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EDL Welcomes Caribbean Study Tour to Lethbridge

Jun 7, 2016

Lethbridge - Economic Development Lethbridge (EDL) is pleased to host Caribbean government officials and staff as part of the Caribbean Local Economic Development Project (CARILED) study program. Within CARILED’s ongoing efforts to expand networks and knowledge as well as introduce leading practices in local economic development, this three-day study tour will provide an opportunity for delegates to learn about local economic development strategies and how collaboration and partnerships are fundamental to building a vibrant city and region.

Best practices for business development and entrepreneurship support will be explored through business site tours, round table conversations with service providers and discussions around the importance of involving multi-stakeholders in economic development initiatives. Tours of the downtown will explore the importance of local business in the heart of the city while tours of SAAG and Casa will highlight arts and culture as a pillar for community engagement and well-being. Delegates will also visit local and regional attractions including Head Smashed in Buffalo Jump, Nikka Yuko Japanese Gardens and Waterton National Park to better understand the tourism industry as it relates to economic strategy.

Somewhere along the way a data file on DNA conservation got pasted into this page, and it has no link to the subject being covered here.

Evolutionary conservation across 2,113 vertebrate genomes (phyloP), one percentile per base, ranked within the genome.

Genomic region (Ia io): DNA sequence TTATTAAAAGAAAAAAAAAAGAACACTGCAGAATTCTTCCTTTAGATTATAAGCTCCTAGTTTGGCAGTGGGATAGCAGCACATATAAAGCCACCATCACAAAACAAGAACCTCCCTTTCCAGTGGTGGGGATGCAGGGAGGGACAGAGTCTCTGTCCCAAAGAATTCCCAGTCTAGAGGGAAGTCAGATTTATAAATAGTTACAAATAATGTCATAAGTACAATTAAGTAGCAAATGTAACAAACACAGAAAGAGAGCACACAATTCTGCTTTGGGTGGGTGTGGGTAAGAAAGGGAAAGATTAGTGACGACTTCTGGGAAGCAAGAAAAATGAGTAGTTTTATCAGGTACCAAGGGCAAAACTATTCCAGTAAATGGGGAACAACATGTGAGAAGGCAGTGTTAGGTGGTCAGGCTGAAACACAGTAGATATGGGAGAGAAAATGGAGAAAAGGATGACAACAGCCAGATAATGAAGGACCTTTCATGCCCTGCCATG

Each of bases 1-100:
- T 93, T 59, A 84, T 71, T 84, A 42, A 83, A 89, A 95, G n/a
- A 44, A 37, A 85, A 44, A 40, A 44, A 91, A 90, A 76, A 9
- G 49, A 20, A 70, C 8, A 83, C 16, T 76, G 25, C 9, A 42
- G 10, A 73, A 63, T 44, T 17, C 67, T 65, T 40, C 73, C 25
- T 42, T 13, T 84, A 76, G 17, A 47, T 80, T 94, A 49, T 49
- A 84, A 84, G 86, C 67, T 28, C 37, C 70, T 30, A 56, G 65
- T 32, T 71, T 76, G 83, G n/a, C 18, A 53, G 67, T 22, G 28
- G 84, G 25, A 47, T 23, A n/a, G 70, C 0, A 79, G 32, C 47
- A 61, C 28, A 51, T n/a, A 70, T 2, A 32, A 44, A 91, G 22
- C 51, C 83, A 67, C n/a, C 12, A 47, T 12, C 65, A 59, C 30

“Since partnering with this group last fall, our EDL team has had the opportunity to share our knowledge and lessons learned to help others build economic development capacity in three Caribbean regions,” says EDL CEO Trevor Lewington. “Hosting the study tour continues to solidify our involvement with CARILED and build on the existing partnerships that many of our community stakeholders already have in place.”

CARILED is a six-year, $22.9 million program running until 2017, and is funded by the Government of Canada through the Foreign Affairs, Trade and Development Canada (DFTAD). It is implemented by the Federation of Canadian Municipalities (FCM). CARILED strives to develop business-friendly environments in which micro-, small- and medium-sized enterprises can prosper. It stimulates sustainable local economic development by helping local governments implement programs, policies and services to support existing enterprises and attract new businesses.

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